What We Just Don’t Know About Bergdahl

At the Plum Line today, Greg Sargent conducts a careful accounting of the emerging and very conflicting evidence about Bowe Bergdahl’s conduct before and after his capture in Afghanistan; the attitude of military leaders towards the exchange and the precedents it follows and sets; and the legality of the action. He also notes that many members of Congress from both parties are reacting to the saga before they make much of an effort to sort through or pursue the facts, and suggests a closed briefing by administration officials of the Senate Armed Service Committee on Tuesday may clear the air, at least to those allowed to participate.

But what Greg’s fine summary makes plain to me is that on many aspects of this case, we just don’t have the answers yet. Indeed, the information gap about Bergdahl is a prime reason the administration decided it would be dishonorable to just let him rot in Taliban custody. That makes it all the more shameful that so many gabbers have instantly pounced on the most negative characterizations of Bergdahl (and his parents, for that matter) available and treated them as though they came down from Mount Sinai on tablets. Yes, I understand they view this whole episode as nothing more than a rock to pick up and throw at Barack Obama, but there are actual facts buried not too far under the surface, and it should not be that difficult to wait a few days or weeks for them to be unearthed.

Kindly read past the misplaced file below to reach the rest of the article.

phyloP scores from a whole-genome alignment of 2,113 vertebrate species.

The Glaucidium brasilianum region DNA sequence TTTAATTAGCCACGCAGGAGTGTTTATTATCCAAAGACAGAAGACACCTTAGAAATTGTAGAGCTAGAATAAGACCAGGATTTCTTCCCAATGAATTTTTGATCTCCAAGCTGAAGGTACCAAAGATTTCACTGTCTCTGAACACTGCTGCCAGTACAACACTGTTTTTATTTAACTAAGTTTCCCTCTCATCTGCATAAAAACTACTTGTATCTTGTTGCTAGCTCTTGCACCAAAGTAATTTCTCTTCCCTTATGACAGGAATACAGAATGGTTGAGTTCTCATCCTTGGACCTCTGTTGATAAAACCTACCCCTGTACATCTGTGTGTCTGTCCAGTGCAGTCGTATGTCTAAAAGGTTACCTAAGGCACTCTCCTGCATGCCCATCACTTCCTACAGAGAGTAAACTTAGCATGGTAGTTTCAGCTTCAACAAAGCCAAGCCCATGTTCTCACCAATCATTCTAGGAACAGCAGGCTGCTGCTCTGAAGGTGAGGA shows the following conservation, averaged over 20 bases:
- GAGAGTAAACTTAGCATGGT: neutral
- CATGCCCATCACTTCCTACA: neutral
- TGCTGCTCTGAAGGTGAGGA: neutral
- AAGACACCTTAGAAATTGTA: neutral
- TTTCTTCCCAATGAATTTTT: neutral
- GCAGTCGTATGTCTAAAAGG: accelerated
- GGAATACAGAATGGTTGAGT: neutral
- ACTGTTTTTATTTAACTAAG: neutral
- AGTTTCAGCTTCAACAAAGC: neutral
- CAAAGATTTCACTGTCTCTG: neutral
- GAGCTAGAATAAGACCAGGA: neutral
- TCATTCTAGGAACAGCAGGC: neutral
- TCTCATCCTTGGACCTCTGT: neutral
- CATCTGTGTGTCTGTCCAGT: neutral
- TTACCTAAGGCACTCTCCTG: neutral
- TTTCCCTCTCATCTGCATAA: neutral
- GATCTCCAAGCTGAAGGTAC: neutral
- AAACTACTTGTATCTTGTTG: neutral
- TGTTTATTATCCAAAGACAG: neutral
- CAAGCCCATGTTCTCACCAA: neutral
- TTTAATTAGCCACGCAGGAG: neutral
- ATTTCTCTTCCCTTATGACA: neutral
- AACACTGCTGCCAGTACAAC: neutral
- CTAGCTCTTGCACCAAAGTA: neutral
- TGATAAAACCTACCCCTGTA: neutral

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Ed Kilgore

Ed Kilgore is a political columnist for New York and managing editor at the Democratic Strategist website. He was a contributing writer at the Washington Monthly from January 2012 until November 2015, and was the principal contributor to the Political Animal blog.